A feel of rhythm and an aroma of sweat overcome my senses on this Wednesday evening as the popping sound of wooden tails and the connection of metal trucks to metal coping takes place. It's about time, it's about space. The production of urban bodily senses. Balancing, moving and responding while seeing, hearing and touching architecture.
There is concrete, asphalt and metal. There is some brick and wood. Every once in a while there is a tree. It is no mystery why the tree is there: someone planned it, just like everything is planned – and then falls apart. To be oppositional, appropriative of the city, irrational in organization. It was in the streets that spontaneity expressed itself – in an area of society not occupied by institutions – social space has assumed new meaning.
A curb is an obstacle until you grind across it. A wall is but ledge until you drop off it. A cement bank is a useless slab of concrete until you shred it. Benches, stairs, banks and smooth pavements. Citizens use some of these elements every day, almost to the point of excess, but still have no appreciation for the structure itself. Most people think handrails are for those with mobility problems. Christian Hosoi says they are for ollie nose grinds.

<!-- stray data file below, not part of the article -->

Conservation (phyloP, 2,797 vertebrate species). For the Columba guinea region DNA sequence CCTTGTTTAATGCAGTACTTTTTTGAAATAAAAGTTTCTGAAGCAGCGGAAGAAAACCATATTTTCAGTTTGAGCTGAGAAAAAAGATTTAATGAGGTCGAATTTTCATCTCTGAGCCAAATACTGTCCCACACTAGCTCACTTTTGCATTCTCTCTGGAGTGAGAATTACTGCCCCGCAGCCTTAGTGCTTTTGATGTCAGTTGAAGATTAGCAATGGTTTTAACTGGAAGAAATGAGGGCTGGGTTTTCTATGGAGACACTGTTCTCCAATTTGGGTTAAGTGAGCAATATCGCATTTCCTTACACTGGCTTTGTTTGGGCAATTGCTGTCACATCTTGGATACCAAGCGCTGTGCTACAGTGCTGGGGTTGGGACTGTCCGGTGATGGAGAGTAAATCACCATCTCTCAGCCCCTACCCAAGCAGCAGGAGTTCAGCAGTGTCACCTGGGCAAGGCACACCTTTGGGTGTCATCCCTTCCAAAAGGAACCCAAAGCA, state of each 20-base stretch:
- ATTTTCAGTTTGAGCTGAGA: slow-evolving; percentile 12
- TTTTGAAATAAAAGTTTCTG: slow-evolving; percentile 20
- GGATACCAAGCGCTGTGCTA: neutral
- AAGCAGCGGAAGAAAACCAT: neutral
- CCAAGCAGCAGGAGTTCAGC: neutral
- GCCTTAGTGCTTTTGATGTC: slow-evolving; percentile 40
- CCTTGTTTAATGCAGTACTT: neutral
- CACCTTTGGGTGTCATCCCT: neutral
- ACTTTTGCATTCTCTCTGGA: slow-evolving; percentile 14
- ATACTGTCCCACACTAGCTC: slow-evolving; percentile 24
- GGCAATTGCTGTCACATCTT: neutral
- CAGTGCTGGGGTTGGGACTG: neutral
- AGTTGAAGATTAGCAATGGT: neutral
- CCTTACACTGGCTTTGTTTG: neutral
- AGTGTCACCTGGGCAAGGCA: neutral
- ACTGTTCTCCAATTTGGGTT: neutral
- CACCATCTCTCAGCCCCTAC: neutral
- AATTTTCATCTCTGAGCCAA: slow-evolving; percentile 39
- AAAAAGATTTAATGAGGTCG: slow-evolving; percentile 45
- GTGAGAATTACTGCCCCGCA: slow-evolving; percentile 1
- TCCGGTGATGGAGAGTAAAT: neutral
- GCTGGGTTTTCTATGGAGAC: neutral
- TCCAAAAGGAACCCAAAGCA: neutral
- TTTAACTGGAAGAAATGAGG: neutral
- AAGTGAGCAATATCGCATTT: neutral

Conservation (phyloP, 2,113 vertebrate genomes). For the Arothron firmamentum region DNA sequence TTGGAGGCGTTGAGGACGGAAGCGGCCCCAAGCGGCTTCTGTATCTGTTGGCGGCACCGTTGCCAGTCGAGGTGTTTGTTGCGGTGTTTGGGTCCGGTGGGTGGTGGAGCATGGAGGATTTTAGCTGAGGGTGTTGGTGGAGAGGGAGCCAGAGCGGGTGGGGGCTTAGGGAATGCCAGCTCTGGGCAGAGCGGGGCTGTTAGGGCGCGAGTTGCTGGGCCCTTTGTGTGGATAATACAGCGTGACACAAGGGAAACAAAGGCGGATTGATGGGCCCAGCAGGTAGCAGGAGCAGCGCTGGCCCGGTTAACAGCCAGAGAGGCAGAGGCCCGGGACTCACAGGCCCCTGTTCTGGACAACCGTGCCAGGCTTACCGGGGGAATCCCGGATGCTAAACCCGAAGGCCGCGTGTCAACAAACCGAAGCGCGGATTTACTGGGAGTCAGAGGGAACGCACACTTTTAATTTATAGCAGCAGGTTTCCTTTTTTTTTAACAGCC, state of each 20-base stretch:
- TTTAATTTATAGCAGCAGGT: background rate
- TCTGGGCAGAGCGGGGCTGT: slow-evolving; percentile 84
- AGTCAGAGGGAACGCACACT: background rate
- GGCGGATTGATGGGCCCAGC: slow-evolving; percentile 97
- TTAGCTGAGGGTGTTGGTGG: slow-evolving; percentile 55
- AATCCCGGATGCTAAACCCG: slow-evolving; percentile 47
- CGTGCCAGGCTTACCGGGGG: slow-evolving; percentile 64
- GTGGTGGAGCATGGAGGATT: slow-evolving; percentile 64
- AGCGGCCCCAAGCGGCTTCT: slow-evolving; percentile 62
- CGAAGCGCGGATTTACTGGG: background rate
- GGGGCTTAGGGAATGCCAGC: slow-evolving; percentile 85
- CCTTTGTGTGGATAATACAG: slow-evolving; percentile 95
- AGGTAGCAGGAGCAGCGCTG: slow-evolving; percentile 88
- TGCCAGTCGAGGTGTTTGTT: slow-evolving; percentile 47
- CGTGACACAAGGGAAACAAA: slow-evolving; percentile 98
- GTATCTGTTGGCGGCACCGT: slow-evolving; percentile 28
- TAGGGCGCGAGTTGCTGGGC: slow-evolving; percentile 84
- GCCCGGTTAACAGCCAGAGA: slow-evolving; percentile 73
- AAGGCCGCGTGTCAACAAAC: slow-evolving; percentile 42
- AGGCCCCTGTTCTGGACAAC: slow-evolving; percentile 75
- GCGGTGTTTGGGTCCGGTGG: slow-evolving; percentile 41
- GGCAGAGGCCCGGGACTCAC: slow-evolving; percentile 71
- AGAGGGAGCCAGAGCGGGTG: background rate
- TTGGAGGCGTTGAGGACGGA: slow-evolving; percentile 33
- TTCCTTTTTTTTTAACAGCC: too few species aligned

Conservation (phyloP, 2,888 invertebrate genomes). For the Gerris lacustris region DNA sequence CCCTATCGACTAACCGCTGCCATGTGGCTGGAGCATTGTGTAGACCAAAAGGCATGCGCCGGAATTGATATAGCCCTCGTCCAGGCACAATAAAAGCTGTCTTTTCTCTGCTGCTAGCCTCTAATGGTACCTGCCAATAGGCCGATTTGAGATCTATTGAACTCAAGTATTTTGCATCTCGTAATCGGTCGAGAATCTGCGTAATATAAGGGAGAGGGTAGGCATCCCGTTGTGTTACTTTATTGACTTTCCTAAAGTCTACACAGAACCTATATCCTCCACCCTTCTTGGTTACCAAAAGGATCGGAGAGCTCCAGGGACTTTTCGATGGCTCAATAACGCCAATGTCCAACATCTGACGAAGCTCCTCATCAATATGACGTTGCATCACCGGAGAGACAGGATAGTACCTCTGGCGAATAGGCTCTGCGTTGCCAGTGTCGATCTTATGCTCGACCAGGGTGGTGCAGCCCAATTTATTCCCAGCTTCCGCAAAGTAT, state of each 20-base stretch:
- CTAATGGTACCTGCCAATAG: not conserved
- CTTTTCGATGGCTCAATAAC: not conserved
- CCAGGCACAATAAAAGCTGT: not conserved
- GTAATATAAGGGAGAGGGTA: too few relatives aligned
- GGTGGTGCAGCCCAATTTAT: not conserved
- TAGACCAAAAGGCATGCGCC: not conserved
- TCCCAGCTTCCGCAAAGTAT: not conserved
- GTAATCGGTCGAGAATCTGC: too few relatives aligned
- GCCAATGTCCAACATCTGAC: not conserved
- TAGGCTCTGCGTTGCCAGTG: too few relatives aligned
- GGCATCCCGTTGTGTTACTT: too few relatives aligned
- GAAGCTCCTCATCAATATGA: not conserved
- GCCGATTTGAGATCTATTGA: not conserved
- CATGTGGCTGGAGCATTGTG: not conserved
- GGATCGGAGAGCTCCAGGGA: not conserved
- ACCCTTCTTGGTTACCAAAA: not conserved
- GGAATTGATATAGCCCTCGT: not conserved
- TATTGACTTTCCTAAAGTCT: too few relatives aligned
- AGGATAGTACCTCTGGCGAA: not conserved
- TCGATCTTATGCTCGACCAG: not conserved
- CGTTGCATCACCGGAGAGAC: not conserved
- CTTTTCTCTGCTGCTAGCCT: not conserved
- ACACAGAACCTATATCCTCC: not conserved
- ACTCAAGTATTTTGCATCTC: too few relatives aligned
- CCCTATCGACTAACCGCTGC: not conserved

Text written with extracted quotes by Henri Lefebvre, Chris Carnel, Sarah Thornton, Mark Mardon, Ron Allen and articles by Thrasher and Skateboarder Magazine. From “Skateboarding, Space and the City: Architecture and the body” by Iain Borden.
Ian Waelder (b. 1993) is an artist based in Frankfurt am Main, Germany. In his work he explores suburban culture from memory. Working with photography, sound, text or sculpture, he collects experiences from his environment interested in researching the traces and marks left by the individual. Welder has received the Full Contact Prize 2013 at the SCAN International Photography Festival in Tarragona and has shown his work at spaces such as L21 Gallery, Salón and La Casa Encendida. Currently he's part of the class by Peter Fischli at Städelschule in Frankfurt am Main.